5 Tips to Build Team Unity
Team unity, what is it good for?
Well, actually quite a bit.
We know from our jobs, past experiences, and even just watching C-SPAN for one minute that a lack of unity leads to a mountain of difficulties.
So how do we seek after that unity with our students before we head off onto a mission trip or a LeaderTreks Trip?
Check out these five tips to build camaraderie, cultivate vulnerability, and prepare a team for their trip:
1.Schedule mandatory meetings.
Building team unity won’t happen overnight. Set aside a specific time at least once a month prior to your trip, and require the attendance of every team member. Have these trainings in various places. Meet at the church, grab dinner together, or plan a bonfire with games.
2. Facilitate fun team building games.
Find games that are both fun and challenging. If you’re feeling adventurous (and you have the budget), try an outdoor obstacle course or something similar. Draw out themes like communication, leadership, problem solving, flexibility, and patience. These games create fun memories with each other while giving students training in how to work together.
Two sturdy objects and a string is all you need to set up this team building initiative. For the students, however, the task gets a little more challenging. Their mission? Get their entire team under the “Electric Wire” without touching it. If the wire is touched, the entire team must go back to the beginning. With a few additional rules to make things more interesting, students will love taking on this challenge and learn leadership principles in the process.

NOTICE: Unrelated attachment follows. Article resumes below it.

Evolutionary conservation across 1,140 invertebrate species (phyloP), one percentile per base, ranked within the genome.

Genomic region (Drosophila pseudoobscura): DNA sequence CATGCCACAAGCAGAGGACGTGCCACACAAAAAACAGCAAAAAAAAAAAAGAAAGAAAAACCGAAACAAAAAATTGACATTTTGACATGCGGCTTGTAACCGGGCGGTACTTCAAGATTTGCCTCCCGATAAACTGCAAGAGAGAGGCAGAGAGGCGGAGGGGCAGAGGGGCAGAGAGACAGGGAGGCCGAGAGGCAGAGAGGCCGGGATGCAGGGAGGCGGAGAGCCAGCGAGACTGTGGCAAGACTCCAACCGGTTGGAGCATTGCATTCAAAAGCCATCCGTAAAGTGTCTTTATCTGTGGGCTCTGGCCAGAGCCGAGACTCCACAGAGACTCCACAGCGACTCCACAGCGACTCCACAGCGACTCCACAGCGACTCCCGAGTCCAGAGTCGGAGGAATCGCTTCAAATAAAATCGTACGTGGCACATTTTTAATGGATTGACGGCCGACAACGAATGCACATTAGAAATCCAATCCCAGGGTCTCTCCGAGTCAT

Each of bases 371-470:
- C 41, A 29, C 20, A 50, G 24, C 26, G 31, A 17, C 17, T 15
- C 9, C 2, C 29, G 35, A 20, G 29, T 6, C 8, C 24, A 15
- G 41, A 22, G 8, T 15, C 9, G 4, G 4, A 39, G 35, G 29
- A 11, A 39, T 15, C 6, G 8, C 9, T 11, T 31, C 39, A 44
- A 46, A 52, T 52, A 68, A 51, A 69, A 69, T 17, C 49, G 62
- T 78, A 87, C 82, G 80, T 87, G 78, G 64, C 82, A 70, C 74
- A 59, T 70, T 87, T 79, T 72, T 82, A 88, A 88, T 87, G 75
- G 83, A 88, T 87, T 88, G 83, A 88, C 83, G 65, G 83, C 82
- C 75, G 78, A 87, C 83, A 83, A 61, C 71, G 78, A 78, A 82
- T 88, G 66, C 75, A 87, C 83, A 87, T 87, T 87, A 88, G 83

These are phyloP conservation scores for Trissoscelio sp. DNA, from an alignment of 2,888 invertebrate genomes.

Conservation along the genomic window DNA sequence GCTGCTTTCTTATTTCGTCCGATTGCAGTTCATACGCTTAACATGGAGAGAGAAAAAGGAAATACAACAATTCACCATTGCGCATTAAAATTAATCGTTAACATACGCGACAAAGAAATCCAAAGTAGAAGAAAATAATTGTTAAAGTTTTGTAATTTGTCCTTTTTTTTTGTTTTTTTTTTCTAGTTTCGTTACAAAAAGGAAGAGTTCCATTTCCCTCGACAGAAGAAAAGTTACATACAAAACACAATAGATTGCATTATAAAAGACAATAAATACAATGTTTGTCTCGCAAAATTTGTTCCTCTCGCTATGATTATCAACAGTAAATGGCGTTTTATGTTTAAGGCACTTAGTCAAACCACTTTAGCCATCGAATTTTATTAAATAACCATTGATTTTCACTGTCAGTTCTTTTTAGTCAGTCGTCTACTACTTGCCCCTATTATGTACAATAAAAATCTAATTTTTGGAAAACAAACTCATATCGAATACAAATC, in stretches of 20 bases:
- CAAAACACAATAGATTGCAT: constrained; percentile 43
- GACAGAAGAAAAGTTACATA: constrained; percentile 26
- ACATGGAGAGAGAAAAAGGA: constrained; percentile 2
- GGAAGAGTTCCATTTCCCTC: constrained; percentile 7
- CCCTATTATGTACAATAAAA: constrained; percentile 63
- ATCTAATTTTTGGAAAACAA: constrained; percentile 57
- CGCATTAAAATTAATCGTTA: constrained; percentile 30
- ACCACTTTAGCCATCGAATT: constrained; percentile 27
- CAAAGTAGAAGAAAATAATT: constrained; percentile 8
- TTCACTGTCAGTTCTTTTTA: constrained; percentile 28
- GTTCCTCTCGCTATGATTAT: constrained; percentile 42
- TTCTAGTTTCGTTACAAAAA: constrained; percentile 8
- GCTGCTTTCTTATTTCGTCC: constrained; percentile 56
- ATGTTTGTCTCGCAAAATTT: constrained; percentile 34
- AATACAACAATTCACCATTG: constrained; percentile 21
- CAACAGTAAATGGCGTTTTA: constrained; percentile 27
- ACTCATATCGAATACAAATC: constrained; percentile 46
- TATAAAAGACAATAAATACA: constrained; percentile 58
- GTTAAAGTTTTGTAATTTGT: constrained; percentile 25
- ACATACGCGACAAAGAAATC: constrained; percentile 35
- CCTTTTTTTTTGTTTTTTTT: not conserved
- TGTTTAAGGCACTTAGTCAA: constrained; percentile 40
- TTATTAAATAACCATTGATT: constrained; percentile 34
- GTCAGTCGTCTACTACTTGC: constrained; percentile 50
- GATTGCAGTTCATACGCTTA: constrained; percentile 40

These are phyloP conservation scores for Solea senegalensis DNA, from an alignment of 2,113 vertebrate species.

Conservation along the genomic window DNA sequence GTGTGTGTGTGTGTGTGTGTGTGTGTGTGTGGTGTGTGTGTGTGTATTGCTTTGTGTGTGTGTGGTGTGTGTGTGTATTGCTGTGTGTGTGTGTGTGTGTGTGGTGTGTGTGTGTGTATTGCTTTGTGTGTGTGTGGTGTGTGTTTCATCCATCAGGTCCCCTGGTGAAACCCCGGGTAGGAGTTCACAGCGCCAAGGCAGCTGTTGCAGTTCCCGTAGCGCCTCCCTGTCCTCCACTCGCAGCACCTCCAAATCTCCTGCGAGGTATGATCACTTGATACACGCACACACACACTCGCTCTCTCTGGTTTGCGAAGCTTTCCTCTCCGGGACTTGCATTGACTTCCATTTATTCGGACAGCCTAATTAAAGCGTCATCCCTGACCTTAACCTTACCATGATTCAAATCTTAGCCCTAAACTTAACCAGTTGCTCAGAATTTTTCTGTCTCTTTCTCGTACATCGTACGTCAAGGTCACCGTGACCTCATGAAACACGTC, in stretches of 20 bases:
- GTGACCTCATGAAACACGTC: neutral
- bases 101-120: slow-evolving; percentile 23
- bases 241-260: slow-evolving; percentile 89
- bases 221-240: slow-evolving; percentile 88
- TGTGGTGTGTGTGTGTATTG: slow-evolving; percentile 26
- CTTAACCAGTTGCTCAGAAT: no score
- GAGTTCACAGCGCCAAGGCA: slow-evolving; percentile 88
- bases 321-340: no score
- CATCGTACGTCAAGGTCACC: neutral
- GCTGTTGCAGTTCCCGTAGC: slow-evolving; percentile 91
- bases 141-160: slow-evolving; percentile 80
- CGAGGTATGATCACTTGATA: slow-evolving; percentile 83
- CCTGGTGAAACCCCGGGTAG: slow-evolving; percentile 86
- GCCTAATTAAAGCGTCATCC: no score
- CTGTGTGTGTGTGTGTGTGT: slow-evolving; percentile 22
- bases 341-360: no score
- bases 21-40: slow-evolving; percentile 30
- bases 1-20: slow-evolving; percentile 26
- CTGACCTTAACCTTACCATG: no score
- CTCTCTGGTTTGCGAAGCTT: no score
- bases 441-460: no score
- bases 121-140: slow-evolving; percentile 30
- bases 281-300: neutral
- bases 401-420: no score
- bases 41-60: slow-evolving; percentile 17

Use this activity to help your students grow in their ability to work together to accomplish a goal and communicate effectively. Take some time at the end to work through the provided debrief questions to link principles and experience to life altering application.
3. Take a strengths or spiritual gifts assessment.
Assessments are great discovery tools. Students learn their own gifts, but they also get to see how their teammates thrive. Check out several assessments that LeaderTreks offers.
4. Mix it up.
Whenever you lead a training session or an activity, be intentional to mix students up. Have students partner up with someone different. You’ll encourage vulnerability and see walls begin to break down.
5. Utilize a curriculum.
Look for pre-trip, on-trip, and post-trip resources. Use the pre-trip studies to generate discussions during your team meetings. You’ll create a space for students to share some of their fears and concerns about the trip, and you’ll set the tone for on-trip conversations. Then on-trip and post-trip resources will help you maintain the unity that’s developing. Once again, LeaderTreks has got you covered on this aspect as well. Check out their mission trip resources.
Team unity may seem like something that is foreign and elusive, but it can be accomplished and your trip and team will be better for it.
About the Author
Tristen Davis graduated from Taylor University studying Social Studies Education and Youth Ministry. For several years he’s worked as both a teacher and youth worker, giving him a unique perspective of how to serve students today. He is always excited to see how God uses him and loves the opportunity to share with others. You… Read More